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The Fires Within

In this project, Haviv noted that "you can see the people and hear the people speak for themselves. By basically humanizing these types of conflicts it makes it much more real to people, and hopefully, will in one way force people to try to take action to stop conflict."

The Asia Society has posted an online multimedia project entitled The Fires Within: Sri Lanka at War.

The project, which attempts to document the humanitarian costs of the civil war, showcases the work of photojournalist Ron Haviv, who has worked in conflict areas in the Democratic Republic of Congo, Afghanistan, and the former Yugoslavia.

The project can be viewed here:

http://www.asiasociety.org/pictureasia/thefireswithin/

 
A Sri Lankan girl, part of a group fleeing a government offensive against the LTTE, finds shelter at a destroyed mosque in Nanathan, Sri Lanka, Sept, 2007. (Ron Haviv/VII)
arrow Multimedia: The Fires Within: Sri Lanka at War

 

Photographing Conflict to 'Give a Voice'

Ron Haviv discusses recent Sri Lanka project

NEW YORK, June 12, 2008 - Over his more than 20-year, award-winning career, American photojournalist Ron Haviv has traveled to dozens of war zones and hot spots around the world, trying to show, in pictures, the plight of civilians caught in conflict. But the often-touted ideal of "objectivity" is not necessarily his goal. When deciding what to capture in an image—and what to leave out—Haviv says his aim is to be "fair and truthful."

The Fires Within: Sri Lanka at War
In an interview at Asia Society headquarters in New York on the subject of his recent multimedia project, The Fires Within: Sri Lanka at War, Haviv gave his perspective on the country. "Sri Lanka is a place that very few people know about," he said. "It has had a civil war running for many years, and in civil wars there are lots of people who have no voices, and that is something I give a great importance to: going around the world and trying to give a little bit of a voice to those people through my photographs."

In this project, Haviv noted that "you can see the people and hear the people speak for themselves. By basically humanizing these types of conflicts it makes it much more real to people, and hopefully, will in one way force people to try to take action to stop conflict."

During his time in Sri Lanka, Haviv talked to all sides: Sinhala, Tamil, and Muslim. He spent time with civilian victims from the different communities affected by the conflict in order to give viewers a better sense of the consequences of the war and, in particular, to demonstrate the disproportionate suffering of civilians on all sides.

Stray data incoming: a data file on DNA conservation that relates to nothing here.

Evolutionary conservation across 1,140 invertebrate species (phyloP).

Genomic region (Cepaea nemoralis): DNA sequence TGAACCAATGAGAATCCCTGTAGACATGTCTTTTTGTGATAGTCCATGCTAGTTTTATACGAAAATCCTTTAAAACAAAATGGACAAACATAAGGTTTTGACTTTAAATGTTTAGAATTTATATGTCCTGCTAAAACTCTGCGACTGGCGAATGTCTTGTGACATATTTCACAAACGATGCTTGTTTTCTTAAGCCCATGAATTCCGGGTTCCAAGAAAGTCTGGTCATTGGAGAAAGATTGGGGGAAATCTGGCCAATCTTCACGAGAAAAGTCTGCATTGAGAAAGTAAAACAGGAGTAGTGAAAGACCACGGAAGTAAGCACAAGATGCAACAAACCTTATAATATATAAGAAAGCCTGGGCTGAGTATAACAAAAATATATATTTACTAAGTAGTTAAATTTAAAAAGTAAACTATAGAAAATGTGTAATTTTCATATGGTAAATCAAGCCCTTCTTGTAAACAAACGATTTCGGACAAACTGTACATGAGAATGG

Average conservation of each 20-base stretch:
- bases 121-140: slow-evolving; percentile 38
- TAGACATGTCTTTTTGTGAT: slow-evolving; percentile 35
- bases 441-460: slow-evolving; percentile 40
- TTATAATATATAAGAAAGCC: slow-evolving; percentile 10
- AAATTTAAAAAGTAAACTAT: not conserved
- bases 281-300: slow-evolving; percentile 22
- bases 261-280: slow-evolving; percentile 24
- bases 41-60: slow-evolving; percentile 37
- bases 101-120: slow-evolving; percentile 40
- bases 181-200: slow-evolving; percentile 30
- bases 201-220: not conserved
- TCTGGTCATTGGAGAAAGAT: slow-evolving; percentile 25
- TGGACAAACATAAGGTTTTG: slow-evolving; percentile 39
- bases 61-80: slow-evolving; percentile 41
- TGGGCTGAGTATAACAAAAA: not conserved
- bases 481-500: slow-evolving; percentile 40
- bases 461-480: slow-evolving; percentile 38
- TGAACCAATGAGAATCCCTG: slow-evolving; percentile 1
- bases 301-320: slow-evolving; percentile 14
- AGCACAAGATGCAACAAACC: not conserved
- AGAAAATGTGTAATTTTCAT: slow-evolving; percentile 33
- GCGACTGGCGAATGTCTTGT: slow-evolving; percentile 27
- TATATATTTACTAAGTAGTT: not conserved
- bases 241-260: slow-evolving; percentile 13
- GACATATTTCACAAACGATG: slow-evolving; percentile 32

The medium of photography, Haviv stressed, is uniquely placed to convey this message: "I think the strength of photography itself is inherent in the way we, as human beings, our brains work; when you remember things you remember them quite often in the still image. The still image has this ability, much more so than moving video, to kind of remain with you and sear itself into your mind."

As he shared his experiences in the country, Haviv said he was surprised to see the areas controlled entirely by the Tamil Tigers, complete with fully functioning parallel institutions including schools and courthouses. He witnessed how the Tamil Tigers were attempting to create their own autonomous region by providing basic necessities, even as some of the population was coerced by the LTTE to remain in those areas.

One of Haviv's main interests in covering the Sri Lankan conflict has to do with its effects on children. He spent a significant amount of time with children while he was in Sri Lanka, including those just released from the LTTE, and with parents of child soldiers. "When you have a war that's been going on for as long as it has been there, it is very important to try to understand how it passes from generation to generation because the only way it will stop is if one generation just says, 'Enough! We're not going to do it anymore'."

Haviv expressed hope that the audience will see that civil conflict, especially one as seemingly intractable as the one in Sri Lanka, can only be resolved with the political will of the international community. And if that does not happen, Haviv warned, it is innocent people who will continue to suffer.

Reported by Nermeen Shaikh, Asia Society Online

View The Fires Within: Sri Lanka at War